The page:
Regular visitors to realskiers are most likely aware that we haven’t covered Elan for a few seasons. It hasn’t been for lack of interest on the part of our membership, several of whom have voiced intense displeasure at our elision of Elan. The brand has been selling skis in this country for half a century, more than enough time to incubate a cadre of followers who want to keep current. So how come our coverage of Elan shrank out of sight?
The answer lies in our methodology. Realskiers reviews depend on input from our test shops; if we don’t have enough test cards on a given model to be comfortable making (or not making) a recommendation, we have no foundation for a review. Our network of specialty shops submitted but a handful of Elan test cards over the last two years, a reflection of Elan’s retreating market share.
Another limitation imposed by our model is realskiers’ intention to direct our readers to specialty shops who carry the models we review. We feel it’s important to support the shops that provide the services that make high performance skiing possible, so we in turn support the brands that have a history of backing the specialty channel of independent retailers. If our only recourse is to send the consumer directly to the supplier, we feel as if we’ve only done half our job.
We are insufficiently visionary to predict how Elan’s fortunes will fare in the year that lies ahead. The Slovenian brand seems to be out of the EU’s doghouse and ready to pursue a more penetrating presence on the American market. We’re covering Elan again because our first loyalty is to our readers and members. Enough of you have asked for our impressions of current Elans that we took pains to ensure at least some coverage of key models. How much more coverage there is in the future will depend more on Elan’s efforts than ours.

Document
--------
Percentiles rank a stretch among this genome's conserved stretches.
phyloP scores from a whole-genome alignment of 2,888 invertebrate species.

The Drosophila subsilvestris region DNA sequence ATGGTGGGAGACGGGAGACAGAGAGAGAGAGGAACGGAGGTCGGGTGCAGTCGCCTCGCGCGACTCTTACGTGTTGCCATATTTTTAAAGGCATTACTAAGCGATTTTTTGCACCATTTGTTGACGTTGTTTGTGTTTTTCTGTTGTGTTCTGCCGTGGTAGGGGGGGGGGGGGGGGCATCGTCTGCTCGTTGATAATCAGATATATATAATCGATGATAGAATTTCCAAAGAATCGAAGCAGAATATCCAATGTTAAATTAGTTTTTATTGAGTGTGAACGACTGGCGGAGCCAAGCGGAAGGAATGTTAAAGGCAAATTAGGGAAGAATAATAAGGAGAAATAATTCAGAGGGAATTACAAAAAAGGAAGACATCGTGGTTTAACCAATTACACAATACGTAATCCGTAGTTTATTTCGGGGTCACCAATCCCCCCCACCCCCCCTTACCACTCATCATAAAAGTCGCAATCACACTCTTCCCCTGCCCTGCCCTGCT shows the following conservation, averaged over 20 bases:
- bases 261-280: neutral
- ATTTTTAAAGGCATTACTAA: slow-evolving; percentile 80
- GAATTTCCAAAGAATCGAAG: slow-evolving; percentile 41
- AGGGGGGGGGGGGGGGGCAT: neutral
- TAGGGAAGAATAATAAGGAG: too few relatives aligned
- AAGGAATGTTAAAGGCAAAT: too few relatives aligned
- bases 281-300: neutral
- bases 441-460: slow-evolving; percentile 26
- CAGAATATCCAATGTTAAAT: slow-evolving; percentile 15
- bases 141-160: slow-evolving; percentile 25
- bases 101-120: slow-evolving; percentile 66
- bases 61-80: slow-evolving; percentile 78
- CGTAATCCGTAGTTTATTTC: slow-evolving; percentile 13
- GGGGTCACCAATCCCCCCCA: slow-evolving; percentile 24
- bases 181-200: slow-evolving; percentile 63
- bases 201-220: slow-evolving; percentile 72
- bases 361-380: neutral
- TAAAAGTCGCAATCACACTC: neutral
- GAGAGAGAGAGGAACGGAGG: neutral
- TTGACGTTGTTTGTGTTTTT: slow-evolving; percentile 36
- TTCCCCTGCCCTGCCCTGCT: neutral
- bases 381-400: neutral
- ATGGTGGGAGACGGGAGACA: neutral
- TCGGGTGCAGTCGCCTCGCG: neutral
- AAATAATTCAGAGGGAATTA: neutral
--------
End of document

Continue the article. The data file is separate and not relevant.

What buzz there’s been about Elan centers on their carving skis and race models. The Ripstick might have the largest single bloc of Elan enthusiasts in its corner, and of the Elans we review here it was our testers’ clear favorite. All four of the Elans in our coverage are Amphibios, meaning they’re half-reptile, half-human.
Of course that’s not it, but the Amphibio feature is an oddity, with asymmetric forebodies that are rockered only on the outside edge. The intent is to provide an uncompromised carving experience while still allowing for a buffered ride in light chop. It is integrated into the design to the degree that it doesn’t detract from the business of creating a continuous, unbroken carve.
In-depth reviews of 4 models—with key performance ratings ( ? ) and genre model comparisons ( ? ) —are in our member section
Radius: 17.8m @ 176cm
Weight: 2346g @ 176cm
Most of the skis in the Technical fraternity are body-builder strong, winning the war for your allegiance with conquest, not caresses. The Elan Ripstick isn’t one of the burly bunch, but a sinuous smoothie who earns your affection with its yes-man acquiescence to your every wish.
Elan would probably tell you that the reason the Ripstick moves as naturally edge to edge as water flows downhill is their Amphibio design that rockers only the outside edge. If so, its influence is so subtle it went undetected by our test panel. What they could feel was a ski willing to make any turn shape from a high stance or a low, laid-over super-carve.
True to its carving heritage, the Ripstick Fusion likes to lay down rails, maintaining contact with the edge at all times. To keep from going off the tracks, the Ripstick releases its energy in a gentle pulse, allowing the ski to form a round-bellied arc before slinking forward. “Smooth as a Cadillac,” cooed Alive, my confrere from Bobo’s, who was “pleasantly surprised by its stability.”
We didn’t break out our Finesse Favorites for this genre, but if we had the Ripstick Fusion would have been on the podium. It’s no noodle, with a substantial platform you can trust to grip hard snow at a high edge angle, but overall its ease outshines even its considerable power properties.